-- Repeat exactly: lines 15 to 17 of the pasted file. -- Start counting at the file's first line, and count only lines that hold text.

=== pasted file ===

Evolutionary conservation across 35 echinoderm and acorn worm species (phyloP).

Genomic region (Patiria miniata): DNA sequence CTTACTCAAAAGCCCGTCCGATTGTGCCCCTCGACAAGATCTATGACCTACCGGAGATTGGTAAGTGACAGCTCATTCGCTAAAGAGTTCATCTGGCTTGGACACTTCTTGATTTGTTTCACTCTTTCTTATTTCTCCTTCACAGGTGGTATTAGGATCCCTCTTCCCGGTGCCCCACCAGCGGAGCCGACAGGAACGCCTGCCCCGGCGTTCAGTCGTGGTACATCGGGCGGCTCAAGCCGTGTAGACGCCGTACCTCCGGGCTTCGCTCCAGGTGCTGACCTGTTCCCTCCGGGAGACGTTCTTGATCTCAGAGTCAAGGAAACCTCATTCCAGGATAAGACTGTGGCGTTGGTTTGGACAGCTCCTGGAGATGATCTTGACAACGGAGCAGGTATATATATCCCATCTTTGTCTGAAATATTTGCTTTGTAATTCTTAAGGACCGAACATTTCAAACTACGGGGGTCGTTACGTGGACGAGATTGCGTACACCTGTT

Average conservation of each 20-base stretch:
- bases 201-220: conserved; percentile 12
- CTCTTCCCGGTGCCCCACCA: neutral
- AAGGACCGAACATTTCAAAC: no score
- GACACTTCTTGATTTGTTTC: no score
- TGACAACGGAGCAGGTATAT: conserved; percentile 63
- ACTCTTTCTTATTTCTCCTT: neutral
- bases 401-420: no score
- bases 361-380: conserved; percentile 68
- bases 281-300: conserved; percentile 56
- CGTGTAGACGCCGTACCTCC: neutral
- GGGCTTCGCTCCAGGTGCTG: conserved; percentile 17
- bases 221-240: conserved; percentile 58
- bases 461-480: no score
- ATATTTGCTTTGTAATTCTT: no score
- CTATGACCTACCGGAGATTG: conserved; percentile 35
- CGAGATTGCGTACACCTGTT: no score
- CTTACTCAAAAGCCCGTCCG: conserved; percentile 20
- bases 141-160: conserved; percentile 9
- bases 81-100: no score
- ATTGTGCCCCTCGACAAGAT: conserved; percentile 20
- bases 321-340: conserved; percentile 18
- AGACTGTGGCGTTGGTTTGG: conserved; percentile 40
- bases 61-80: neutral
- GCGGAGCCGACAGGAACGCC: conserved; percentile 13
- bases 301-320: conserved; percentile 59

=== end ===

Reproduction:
- bases 221-240: conserved; percentile 58
- bases 461-480: no score
- ATATTTGCTTTGTAATTCTT: no score